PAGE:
Some Things Never Change: Searching for Quantum Innovation
There was a crate on the floor. “Here, let me play it for you,” said my dad. He reached down and pulled out a dusty album jacket, carefully removed the record, and placed it gently on the player. The needle dropped. Music.
I don’t know what happened to my Dad’s records—they’re probably in a box somewhere in the garage. I do however know what happened to the CDs. They’re still stacked on a shelf, untouched for years.
The discs still work, they still play the same music, but they’re “obsolete”. Demand for music hasn’t changed. In fact, bands are shipping more albums now than ever before thanks to decreasing costs of recording and producing. Only, not many people are still engraving vinyl.
Steve Jobs set a time bomb for the music industry when he unveiled iTunes in January, 2001. Now you can fit “1,000 songs in your pocket” for just $.99 per song. Why bother with stacks of CDs and crates of records?
Imagine the different mediums we’ve created for playing music over the years: vinyls, 8-Tracks, cassettes, CDs, mp3s, (I know I’m missing some). The method in which we experience music has changed vastly, but the fundamental experience is exactly the same.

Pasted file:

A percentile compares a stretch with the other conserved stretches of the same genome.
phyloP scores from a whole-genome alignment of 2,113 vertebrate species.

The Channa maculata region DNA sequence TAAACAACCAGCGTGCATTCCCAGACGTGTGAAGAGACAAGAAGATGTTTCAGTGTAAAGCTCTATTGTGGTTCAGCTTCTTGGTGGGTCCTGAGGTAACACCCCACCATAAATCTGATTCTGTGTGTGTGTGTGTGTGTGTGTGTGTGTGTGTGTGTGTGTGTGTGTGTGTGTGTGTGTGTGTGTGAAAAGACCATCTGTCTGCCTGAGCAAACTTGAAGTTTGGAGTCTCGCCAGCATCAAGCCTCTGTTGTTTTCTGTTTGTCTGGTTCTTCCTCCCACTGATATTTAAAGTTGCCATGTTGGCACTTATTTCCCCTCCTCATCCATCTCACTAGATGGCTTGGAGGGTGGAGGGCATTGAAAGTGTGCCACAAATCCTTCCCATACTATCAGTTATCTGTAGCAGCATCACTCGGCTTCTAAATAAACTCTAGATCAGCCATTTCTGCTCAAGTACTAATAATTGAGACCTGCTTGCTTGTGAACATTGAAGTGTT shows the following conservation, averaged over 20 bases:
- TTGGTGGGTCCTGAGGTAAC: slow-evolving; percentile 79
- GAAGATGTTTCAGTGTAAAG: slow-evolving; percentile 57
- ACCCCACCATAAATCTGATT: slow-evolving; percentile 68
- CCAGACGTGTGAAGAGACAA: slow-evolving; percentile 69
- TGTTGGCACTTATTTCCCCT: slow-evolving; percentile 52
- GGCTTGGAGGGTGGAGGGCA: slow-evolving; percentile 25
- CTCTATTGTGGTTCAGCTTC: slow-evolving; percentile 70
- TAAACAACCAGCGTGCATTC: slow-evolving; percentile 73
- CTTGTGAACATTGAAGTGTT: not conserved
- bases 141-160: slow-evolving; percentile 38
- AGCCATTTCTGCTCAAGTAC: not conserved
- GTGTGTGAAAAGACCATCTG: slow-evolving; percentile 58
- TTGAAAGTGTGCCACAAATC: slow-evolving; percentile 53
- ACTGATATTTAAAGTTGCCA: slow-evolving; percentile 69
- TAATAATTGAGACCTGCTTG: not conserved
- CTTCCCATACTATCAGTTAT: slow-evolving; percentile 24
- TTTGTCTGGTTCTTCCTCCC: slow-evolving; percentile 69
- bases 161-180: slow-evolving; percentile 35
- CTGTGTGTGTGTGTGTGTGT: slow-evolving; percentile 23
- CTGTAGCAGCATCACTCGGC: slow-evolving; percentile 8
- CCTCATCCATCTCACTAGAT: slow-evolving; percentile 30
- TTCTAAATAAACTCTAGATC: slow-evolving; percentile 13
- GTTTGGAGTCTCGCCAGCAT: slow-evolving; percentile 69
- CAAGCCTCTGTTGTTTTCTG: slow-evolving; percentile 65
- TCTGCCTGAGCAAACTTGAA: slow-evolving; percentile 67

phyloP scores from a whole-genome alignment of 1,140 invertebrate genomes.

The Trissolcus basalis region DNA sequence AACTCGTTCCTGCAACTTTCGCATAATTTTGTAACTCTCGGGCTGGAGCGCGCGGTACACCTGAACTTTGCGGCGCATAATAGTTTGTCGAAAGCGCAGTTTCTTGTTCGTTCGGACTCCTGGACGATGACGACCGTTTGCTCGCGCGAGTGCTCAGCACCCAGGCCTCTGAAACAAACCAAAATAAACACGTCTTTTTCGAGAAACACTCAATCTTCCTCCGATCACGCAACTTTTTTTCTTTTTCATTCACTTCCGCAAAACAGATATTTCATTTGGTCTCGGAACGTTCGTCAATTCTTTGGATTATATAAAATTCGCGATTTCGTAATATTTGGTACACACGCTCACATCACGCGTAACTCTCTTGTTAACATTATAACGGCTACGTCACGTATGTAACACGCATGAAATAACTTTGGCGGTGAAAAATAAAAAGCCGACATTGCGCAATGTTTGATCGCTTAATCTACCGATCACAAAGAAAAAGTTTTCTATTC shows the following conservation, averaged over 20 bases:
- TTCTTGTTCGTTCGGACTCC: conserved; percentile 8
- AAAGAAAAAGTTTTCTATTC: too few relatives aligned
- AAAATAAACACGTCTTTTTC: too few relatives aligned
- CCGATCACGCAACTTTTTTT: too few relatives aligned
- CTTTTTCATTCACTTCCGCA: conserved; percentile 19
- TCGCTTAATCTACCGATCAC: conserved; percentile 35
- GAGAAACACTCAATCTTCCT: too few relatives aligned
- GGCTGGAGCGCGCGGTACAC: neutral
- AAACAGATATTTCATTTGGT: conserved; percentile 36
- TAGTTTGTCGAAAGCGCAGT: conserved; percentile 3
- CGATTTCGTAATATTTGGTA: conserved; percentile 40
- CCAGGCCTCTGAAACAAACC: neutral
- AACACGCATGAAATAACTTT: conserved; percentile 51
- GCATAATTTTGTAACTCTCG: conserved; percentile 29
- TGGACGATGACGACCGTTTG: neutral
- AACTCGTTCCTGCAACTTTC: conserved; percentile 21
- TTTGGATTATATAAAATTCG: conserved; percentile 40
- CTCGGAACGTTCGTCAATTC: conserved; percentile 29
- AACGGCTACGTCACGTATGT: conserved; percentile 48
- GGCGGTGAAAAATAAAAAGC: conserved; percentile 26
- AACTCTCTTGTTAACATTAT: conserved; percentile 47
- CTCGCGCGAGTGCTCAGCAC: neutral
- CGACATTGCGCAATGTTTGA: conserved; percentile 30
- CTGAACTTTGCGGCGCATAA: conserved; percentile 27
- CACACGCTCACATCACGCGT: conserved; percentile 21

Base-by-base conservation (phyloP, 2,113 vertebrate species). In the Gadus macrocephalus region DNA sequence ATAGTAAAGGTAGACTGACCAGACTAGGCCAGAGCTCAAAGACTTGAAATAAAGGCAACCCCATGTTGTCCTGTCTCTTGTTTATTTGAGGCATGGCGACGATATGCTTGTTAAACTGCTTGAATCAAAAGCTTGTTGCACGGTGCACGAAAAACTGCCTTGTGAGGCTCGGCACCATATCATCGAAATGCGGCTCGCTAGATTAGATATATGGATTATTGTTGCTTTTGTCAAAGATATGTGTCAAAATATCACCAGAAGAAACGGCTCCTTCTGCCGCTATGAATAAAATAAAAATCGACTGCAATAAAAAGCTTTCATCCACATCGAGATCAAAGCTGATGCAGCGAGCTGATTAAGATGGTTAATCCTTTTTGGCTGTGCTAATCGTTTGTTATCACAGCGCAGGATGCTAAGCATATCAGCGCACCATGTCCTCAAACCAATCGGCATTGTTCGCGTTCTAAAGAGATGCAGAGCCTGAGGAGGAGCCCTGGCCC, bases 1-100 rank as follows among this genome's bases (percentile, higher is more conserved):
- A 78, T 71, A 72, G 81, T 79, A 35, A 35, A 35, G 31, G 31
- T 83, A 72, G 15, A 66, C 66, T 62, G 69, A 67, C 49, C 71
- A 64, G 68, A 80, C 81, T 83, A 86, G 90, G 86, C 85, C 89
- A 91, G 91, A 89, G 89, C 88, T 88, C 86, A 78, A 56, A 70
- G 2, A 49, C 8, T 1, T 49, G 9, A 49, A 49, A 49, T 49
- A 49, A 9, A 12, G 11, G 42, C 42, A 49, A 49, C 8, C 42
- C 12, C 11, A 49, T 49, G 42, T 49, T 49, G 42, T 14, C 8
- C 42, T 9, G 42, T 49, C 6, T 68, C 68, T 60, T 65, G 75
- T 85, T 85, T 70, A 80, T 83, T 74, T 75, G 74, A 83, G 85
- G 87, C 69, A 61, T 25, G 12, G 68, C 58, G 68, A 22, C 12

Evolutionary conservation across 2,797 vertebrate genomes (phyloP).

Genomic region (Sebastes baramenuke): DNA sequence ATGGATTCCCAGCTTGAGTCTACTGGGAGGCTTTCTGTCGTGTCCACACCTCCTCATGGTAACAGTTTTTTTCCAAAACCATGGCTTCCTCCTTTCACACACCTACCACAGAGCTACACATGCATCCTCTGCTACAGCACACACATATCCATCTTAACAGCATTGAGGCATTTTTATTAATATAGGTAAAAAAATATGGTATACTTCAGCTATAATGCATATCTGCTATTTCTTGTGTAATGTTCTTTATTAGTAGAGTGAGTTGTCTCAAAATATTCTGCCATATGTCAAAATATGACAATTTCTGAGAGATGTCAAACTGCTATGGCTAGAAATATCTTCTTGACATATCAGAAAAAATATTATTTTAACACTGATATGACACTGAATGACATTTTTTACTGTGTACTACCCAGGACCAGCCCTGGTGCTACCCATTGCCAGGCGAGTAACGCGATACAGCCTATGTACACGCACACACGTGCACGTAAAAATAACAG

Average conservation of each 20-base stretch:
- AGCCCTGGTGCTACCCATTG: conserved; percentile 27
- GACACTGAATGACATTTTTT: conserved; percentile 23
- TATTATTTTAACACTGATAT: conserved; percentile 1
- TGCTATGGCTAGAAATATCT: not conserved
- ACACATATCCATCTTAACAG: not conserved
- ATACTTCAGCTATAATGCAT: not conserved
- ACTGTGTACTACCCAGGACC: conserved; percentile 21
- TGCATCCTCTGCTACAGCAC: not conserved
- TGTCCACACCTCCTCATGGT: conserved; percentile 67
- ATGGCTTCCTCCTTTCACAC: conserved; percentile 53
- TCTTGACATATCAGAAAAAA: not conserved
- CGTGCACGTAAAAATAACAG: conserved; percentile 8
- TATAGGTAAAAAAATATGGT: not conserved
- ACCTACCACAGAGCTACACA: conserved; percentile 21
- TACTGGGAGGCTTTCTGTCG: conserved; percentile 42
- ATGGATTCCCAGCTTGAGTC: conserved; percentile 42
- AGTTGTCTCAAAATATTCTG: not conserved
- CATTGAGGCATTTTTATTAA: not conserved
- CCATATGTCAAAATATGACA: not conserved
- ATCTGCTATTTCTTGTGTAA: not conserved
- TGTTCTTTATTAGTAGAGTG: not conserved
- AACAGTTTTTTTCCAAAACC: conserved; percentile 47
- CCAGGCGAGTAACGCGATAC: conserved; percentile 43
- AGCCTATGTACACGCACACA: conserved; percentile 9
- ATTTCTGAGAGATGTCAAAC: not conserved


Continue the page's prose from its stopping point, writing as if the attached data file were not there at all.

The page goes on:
Making Quantum Leaps
Somewhere in Paris in 1857, Édouard-Léon Scott de Martinville made a paradigm-shifting breakthrough as he successfully recorded sound waves from the air. It would be another three years before anyone was able to play back those initial recordings.
The hunt for “real innovation” is alive and in demand. Silicon Valley is littered with tech companies “disrupting” markets. 157 after Édouard’s first recordings, I can now record and play back both sound and video with an electric device smaller than a note card. I wonder what he’d say if given but a few minutes to play with an iPhone.
As far as we’ve advanced recording technology since the days of Édouard, it pleases me to know that what he was working on is still valuable today. That’s real innovation. In other words, styles come and go, but clothing is here to stay.
What makes a valuable company? Ask yourself if what the organization’s working on is at the front line of innovation. That’s not to say that there aren’t brilliant investment opportunities in companies that corner some niche market and create products for those customers (there are), but the staying-power of company is correlated to size of the problem it solves, and the quantum leaps of innovation required to get there.